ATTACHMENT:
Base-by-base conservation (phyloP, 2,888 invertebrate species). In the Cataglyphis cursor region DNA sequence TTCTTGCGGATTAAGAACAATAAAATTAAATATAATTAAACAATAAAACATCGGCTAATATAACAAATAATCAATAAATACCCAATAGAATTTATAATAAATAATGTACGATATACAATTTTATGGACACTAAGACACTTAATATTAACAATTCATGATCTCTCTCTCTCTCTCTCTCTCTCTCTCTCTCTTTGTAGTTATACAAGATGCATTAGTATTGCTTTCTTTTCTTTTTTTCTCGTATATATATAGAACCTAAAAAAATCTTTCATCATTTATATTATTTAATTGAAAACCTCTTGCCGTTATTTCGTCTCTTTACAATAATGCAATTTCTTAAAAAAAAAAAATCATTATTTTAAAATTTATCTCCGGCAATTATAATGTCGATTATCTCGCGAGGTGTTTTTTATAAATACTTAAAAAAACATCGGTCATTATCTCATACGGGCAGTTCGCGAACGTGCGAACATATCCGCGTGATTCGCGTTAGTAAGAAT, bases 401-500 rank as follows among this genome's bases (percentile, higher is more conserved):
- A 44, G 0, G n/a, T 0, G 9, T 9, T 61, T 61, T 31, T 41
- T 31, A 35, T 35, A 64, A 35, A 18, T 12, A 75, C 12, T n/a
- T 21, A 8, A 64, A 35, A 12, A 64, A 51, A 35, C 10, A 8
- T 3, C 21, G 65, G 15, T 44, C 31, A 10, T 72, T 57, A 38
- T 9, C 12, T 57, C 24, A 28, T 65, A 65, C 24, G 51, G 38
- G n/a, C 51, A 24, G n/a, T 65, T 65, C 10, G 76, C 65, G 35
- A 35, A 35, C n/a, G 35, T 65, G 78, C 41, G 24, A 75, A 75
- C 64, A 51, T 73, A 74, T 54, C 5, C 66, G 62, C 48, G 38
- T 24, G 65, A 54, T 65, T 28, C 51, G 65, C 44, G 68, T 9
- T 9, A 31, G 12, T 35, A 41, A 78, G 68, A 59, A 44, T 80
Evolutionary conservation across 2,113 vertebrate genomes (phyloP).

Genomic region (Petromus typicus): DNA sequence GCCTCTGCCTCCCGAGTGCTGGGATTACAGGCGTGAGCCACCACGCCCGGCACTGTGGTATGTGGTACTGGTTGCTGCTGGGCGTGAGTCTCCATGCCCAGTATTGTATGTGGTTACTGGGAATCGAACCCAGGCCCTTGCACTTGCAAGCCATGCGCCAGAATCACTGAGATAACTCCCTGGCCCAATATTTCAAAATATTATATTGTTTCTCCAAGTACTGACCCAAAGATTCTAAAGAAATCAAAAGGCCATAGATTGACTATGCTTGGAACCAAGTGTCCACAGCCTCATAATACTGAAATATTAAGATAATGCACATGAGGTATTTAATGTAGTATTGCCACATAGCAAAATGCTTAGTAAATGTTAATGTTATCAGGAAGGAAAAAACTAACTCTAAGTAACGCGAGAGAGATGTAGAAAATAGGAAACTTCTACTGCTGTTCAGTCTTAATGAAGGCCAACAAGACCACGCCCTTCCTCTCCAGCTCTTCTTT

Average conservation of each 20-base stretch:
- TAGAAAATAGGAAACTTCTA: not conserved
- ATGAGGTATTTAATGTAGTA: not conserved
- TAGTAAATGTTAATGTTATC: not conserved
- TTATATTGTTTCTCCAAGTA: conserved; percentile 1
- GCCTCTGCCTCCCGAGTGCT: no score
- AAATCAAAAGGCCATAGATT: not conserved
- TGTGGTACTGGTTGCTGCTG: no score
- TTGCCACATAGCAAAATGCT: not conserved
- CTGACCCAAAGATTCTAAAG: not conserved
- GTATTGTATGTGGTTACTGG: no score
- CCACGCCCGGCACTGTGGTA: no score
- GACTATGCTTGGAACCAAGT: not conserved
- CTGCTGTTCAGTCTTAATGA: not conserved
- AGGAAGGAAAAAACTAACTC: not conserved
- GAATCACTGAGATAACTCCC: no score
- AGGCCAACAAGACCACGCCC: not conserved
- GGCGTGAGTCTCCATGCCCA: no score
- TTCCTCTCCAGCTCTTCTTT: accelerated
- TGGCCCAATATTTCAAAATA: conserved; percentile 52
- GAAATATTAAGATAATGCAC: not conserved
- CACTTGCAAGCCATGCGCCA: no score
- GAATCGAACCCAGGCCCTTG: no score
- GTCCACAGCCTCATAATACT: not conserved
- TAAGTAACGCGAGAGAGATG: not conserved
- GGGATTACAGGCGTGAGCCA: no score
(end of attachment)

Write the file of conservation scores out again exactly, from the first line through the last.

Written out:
Base-by-base conservation (phyloP, 2,888 invertebrate species). In the Cataglyphis cursor region DNA sequence TTCTTGCGGATTAAGAACAATAAAATTAAATATAATTAAACAATAAAACATCGGCTAATATAACAAATAATCAATAAATACCCAATAGAATTTATAATAAATAATGTACGATATACAATTTTATGGACACTAAGACACTTAATATTAACAATTCATGATCTCTCTCTCTCTCTCTCTCTCTCTCTCTCTCTTTGTAGTTATACAAGATGCATTAGTATTGCTTTCTTTTCTTTTTTTCTCGTATATATATAGAACCTAAAAAAATCTTTCATCATTTATATTATTTAATTGAAAACCTCTTGCCGTTATTTCGTCTCTTTACAATAATGCAATTTCTTAAAAAAAAAAAATCATTATTTTAAAATTTATCTCCGGCAATTATAATGTCGATTATCTCGCGAGGTGTTTTTTATAAATACTTAAAAAAACATCGGTCATTATCTCATACGGGCAGTTCGCGAACGTGCGAACATATCCGCGTGATTCGCGTTAGTAAGAAT, bases 401-500 rank as follows among this genome's bases (percentile, higher is more conserved):
- A 44, G 0, G n/a, T 0, G 9, T 9, T 61, T 61, T 31, T 41
- T 31, A 35, T 35, A 64, A 35, A 18, T 12, A 75, C 12, T n/a
- T 21, A 8, A 64, A 35, A 12, A 64, A 51, A 35, C 10, A 8
- T 3, C 21, G 65, G 15, T 44, C 31, A 10, T 72, T 57, A 38
- T 9, C 12, T 57, C 24, A 28, T 65, A 65, C 24, G 51, G 38
- G n/a, C 51, A 24, G n/a, T 65, T 65, C 10, G 76, C 65, G 35
- A 35, A 35, C n/a, G 35, T 65, G 78, C 41, G 24, A 75, A 75
- C 64, A 51, T 73, A 74, T 54, C 5, C 66, G 62, C 48, G 38
- T 24, G 65, A 54, T 65, T 28, C 51, G 65, C 44, G 68, T 9
- T 9, A 31, G 12, T 35, A 41, A 78, G 68, A 59, A 44, T 80
Evolutionary conservation across 2,113 vertebrate genomes (phyloP).

Genomic region (Petromus typicus): DNA sequence GCCTCTGCCTCCCGAGTGCTGGGATTACAGGCGTGAGCCACCACGCCCGGCACTGTGGTATGTGGTACTGGTTGCTGCTGGGCGTGAGTCTCCATGCCCAGTATTGTATGTGGTTACTGGGAATCGAACCCAGGCCCTTGCACTTGCAAGCCATGCGCCAGAATCACTGAGATAACTCCCTGGCCCAATATTTCAAAATATTATATTGTTTCTCCAAGTACTGACCCAAAGATTCTAAAGAAATCAAAAGGCCATAGATTGACTATGCTTGGAACCAAGTGTCCACAGCCTCATAATACTGAAATATTAAGATAATGCACATGAGGTATTTAATGTAGTATTGCCACATAGCAAAATGCTTAGTAAATGTTAATGTTATCAGGAAGGAAAAAACTAACTCTAAGTAACGCGAGAGAGATGTAGAAAATAGGAAACTTCTACTGCTGTTCAGTCTTAATGAAGGCCAACAAGACCACGCCCTTCCTCTCCAGCTCTTCTTT

Average conservation of each 20-base stretch:
- TAGAAAATAGGAAACTTCTA: not conserved
- ATGAGGTATTTAATGTAGTA: not conserved
- TAGTAAATGTTAATGTTATC: not conserved
- TTATATTGTTTCTCCAAGTA: conserved; percentile 1
- GCCTCTGCCTCCCGAGTGCT: no score
- AAATCAAAAGGCCATAGATT: not conserved
- TGTGGTACTGGTTGCTGCTG: no score
- TTGCCACATAGCAAAATGCT: not conserved
- CTGACCCAAAGATTCTAAAG: not conserved
- GTATTGTATGTGGTTACTGG: no score
- CCACGCCCGGCACTGTGGTA: no score
- GACTATGCTTGGAACCAAGT: not conserved
- CTGCTGTTCAGTCTTAATGA: not conserved
- AGGAAGGAAAAAACTAACTC: not conserved
- GAATCACTGAGATAACTCCC: no score
- AGGCCAACAAGACCACGCCC: not conserved
- GGCGTGAGTCTCCATGCCCA: no score
- TTCCTCTCCAGCTCTTCTTT: accelerated
- TGGCCCAATATTTCAAAATA: conserved; percentile 52
- GAAATATTAAGATAATGCAC: not conserved
- CACTTGCAAGCCATGCGCCA: no score
- GAATCGAACCCAGGCCCTTG: no score
- GTCCACAGCCTCATAATACT: not conserved
- TAAGTAACGCGAGAGAGATG: not conserved
- GGGATTACAGGCGTGAGCCA: no score